I have just returned from an excellent visit to Saudi Arabia, researching the implementation of ‘lean production‘ in a successful multinational company that produces the world’s highest quality of paints and paint systems. Going there, I heard that Saudi Arabia would be totally different than anything I’ve visited before. It was, and it was not. This post is about how foreign companies contribute to Saudi’s wealth and development, and slowly improves women’s rights through cultural exchange and mutual understanding. These companies and their expats colour the ‘country of black and white’.
In 1950, there were about 3 million Saudis. Today, up to 30 million people live and work in this Arabian giant. About 9 million of them are foreign expats, who come to Saudi with the purpose of earning a living in a nation oiled by a prosperous petroleum export. The state-owned Saudi Aramco pumps ‘black gold’ out of the world’s largest oil reserves for a cost of $3 a barrel and sells it on the market for about $100 a barrel. 90 % of Saudi’s export is from its oil industry. Much of the profit is of course pumped back into the country’s infrastructure, population and society. The result is a high demand for all kinds of other products and services—paints being a good example. Huge market potentials, difficult import tariffs and logistical reasons make foreign companies establish presence in Saudi Arabia. They are very welcome, as long as they produce ‘decent’ products and arrange a 60 % Saudi ownership (for example two sleeping domestic partners holding 30 % each, as in the case of the paining company).
But it is not the oil that has earned Saudi Arabia its nickname ‘country of black and white’. The Kingdom is an ultra-conservative nation. The big loosers of the system are the women—that is, half of the population! Women are not allowed to drive nor to walk around freely. Women have few political and reduced legal rights. Girls as young as ten can be married away to much older men. In Jeddah, I can freely enjoy delicious food and a relaxing hookah & tea in restaurants and bars—the women cannot. They are expected to wear black dresses covering the whole body (abaya and often niqāb) in a desert country with an average temperature of 32 degrees Celsius (up to 60 in June). Men, on the other hand, have all rights, including the right to marry up to four women. The Saudi men usually wear light and easy dresses white as chalk. Hence, ‘the country of black and white’.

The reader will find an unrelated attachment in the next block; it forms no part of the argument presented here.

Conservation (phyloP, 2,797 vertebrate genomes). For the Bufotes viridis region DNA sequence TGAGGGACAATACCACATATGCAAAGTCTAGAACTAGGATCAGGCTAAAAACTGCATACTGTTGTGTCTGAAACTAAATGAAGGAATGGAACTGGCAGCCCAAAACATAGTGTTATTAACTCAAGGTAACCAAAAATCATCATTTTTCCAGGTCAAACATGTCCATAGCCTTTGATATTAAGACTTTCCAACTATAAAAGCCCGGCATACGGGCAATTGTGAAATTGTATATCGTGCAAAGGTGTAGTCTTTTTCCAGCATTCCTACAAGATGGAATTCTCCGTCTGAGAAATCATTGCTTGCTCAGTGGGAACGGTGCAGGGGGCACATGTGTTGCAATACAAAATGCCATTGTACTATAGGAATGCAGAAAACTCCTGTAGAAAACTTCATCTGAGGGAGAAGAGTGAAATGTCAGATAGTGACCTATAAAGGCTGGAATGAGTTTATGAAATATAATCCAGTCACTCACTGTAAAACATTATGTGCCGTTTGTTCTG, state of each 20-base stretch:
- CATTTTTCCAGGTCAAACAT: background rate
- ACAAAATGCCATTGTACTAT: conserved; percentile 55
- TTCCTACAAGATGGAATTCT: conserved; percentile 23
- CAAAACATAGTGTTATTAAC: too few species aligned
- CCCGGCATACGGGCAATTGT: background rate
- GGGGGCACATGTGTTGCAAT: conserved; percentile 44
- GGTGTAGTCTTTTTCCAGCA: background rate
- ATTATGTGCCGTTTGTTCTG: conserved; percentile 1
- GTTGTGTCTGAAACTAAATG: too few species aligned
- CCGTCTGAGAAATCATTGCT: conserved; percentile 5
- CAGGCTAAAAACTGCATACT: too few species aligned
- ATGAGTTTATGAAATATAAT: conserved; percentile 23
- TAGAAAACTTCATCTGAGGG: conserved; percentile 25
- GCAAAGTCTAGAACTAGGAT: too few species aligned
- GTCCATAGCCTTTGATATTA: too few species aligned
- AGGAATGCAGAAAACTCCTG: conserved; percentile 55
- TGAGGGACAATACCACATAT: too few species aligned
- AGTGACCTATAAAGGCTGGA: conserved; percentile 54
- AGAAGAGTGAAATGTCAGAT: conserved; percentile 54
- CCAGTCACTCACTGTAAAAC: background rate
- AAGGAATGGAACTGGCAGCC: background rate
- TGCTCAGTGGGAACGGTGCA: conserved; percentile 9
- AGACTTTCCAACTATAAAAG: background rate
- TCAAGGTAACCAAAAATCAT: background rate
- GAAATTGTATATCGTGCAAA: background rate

However, things are slowly changing to the better (‘better’ in my own cultural understanding of it). Not through blood shed and the Arab Spring, which was never an issue in Saudi Arabia. But through exposure to different thinking. The multinational companies, their multicultural expats, social media and a steadily improving education system, all bring dialogue and enlightenment to Saudi Arabia. ‘Slowly, slowly’, as my Pakistani friend often repeated. In the paint company, five Saudi women were already employed. Separate entrances and offices were built for them—but never put in use. Foreign female managers had visited the plants (though getting the visas were not easy) and reportedly enjoyed the same respect as their male counterparts.
Returning to Scandinavia—the world’s most gender equal society according to the World Economic Forum—I spent the weekend at Trondheim’s International Film Festival Kosmorama. The best film I saw is a Saudi Arabian-German movie. In fact, it is the first modern film to be shot in Saudi Arabia (!) and is directed by Haifaa Al Mansou, the first female filmmaker from Saudi Arabia (!!). It is called Wadja, and gives a wonderful insight into the everyday life of a young Saudi girl dreaming of nothing more than a colorful green bike. It’s a real pity that Wadja will not be shown in Saudi Arabia; cinemas have been banned in Saudi Arabia since the 80s. Still, I hope that this Wadja trailer makes it through the Saudi censorship at YouTube:
Multinationals, expats and Wadja ‘slowly, slowly’ improve an already rich, safe and peaceful country. It is not just the product of the paint company that colours the country of black and white; there are many—and much more powerful—forces acting. Inshallah.